Since the late 1990s, multiculturaUsm has been on the decline. In 1999, Will Kymlicka announced that "multiculturalism had won the day" (Kymlicka 1999a, 113; cf. 1998, 144; 2001, 32), but when examined against the landscape of political philosophy over the last decade, Kymlicka's assessment does not reflect reality. As Christian Joppke observes, the use of 'multiculturalism' has recently declined at the levels of both theory and policy (Joppke 2004). The liberal critique of the concept began as early as 1997 with the publication of Susan Okin's "Is Multiculturalism Bad for Women?" In this paper, Okin objects to multiculturalism on feminist grounds by arguing that, from a gender perspective, multiculturalism is not always in the best interest of women.1 Okin followed up on this theme in "Feminism and Multiculturalism: Some Tensions" (Okin 1998) and in '"Mistresses of tíieir Own Destiny': Group Rights, Gender, and Realistic Rights of Exit" (Okin 2002). In 2007, in Multiculturalism Without Culture, Anne Phillips addresses the competing equality claims of multiculturalism and feminism and defends "a multiculturalism that dispenses with the reified notions of culture that feed those stereotypes to which so many feminists have objected, yet retain enough robustness to address inequalities between cultural groups" (Phillips 2007, 8).2
In this article, I wiU first briefly describe the "multicultural" position developed and defended by KymUcka. I will focus on those aspects of multiculturalism that has to do with accommodating for special group rights ('polyethnic' rights or 'accommodation' rights) in order to protect the distinct culture of a group, or the survival and flourishing of "ways of life" within the group, from the surrounding (majority) culture (Kymlicka 1995, ch. 2; Okin 1998). Then, I wiU provide a detailed discussion and assessment of Okin's and Phillips's critiques. Finally, I will discuss the possible shortcomings of the feminist critique of multiculturalism and suggest how to address these shortcomings.
1. Kymlicka and the Rise of Multiculturalism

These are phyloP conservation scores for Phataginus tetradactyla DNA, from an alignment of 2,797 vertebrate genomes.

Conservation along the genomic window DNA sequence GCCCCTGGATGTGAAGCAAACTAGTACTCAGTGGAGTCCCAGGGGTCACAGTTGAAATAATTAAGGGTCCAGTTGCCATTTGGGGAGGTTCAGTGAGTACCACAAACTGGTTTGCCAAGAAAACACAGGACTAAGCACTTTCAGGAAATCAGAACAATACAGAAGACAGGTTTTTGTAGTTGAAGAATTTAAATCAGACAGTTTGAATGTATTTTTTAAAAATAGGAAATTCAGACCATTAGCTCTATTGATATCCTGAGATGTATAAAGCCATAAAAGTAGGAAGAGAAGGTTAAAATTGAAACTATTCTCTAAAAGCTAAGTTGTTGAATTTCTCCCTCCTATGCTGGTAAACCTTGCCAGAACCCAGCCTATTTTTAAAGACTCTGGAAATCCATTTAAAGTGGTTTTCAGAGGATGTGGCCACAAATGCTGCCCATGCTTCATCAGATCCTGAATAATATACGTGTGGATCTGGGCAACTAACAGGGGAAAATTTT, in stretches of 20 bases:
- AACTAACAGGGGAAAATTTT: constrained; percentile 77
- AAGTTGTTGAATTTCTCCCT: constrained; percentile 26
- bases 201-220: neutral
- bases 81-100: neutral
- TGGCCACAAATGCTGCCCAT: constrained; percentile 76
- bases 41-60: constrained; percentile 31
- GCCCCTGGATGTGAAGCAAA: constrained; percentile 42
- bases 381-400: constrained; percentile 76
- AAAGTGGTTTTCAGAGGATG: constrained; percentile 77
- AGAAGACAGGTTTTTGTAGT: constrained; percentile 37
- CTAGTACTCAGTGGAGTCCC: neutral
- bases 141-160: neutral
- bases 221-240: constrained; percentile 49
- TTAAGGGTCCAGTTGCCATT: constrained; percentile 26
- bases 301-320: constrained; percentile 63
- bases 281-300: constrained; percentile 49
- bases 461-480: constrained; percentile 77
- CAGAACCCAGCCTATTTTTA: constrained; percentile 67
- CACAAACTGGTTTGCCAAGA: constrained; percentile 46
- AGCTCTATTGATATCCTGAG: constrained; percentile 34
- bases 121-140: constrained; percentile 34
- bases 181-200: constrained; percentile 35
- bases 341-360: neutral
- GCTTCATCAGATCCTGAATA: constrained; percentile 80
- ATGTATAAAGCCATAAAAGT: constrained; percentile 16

To evaluate the recent critique of multiculturalism, we must examine the factors that led to the rise of multiculturalism. Therefore, die purpose of this section is to provide the necessary background to a discussion of multiculturalism. To do so, I will focus on the works of Kymlicka (1989; 1995; 2001; 2007).
Kymlicka has written extensively on minority rights, ethnic and cultural diversity, nationalism, and multicultural citizenship. In his 1989 piece Liberalism, Community and Culture, Kymlicka identifies some of the questions that arise in relation to cultural diversity. He does not use the term "multiculturalism," and his objective is to address the "communitarian" critique of Michael Sandel and Charles Taylor. Nevertheless, Kymlicka appropriately stresses the importance of the idea of cultural membership when he asks:
What does it mean for people to 'belong' to a cultural community - to what extent are individuals' interests tied to, or their very sense of identity dependent on, a particular culture? And do people have a legitimate interest in ensuring the continuation of their own culture, even if other cultures are available in the political community - is there an interest in cultural membership which requires independent recognition in a theory of justice? (Kymlicka 1989, 3)
When the issue is framed in this manner, it is clear that liberal theories must confront the challenge of cultural pluralism. All people are interested in leading a good life. If liberalism is meant to accommodate this interest and if "cultural membership" is a condition of a good life, then liberalism must pay attention to "cultural community." However, Kymlika also notes that we participate in two communities, the political community and the cultural community, which may be a source of conflicting interests. Although the political community and the cultural community may be coextensive, these communities do not coincide in multinational and culturally plural states. …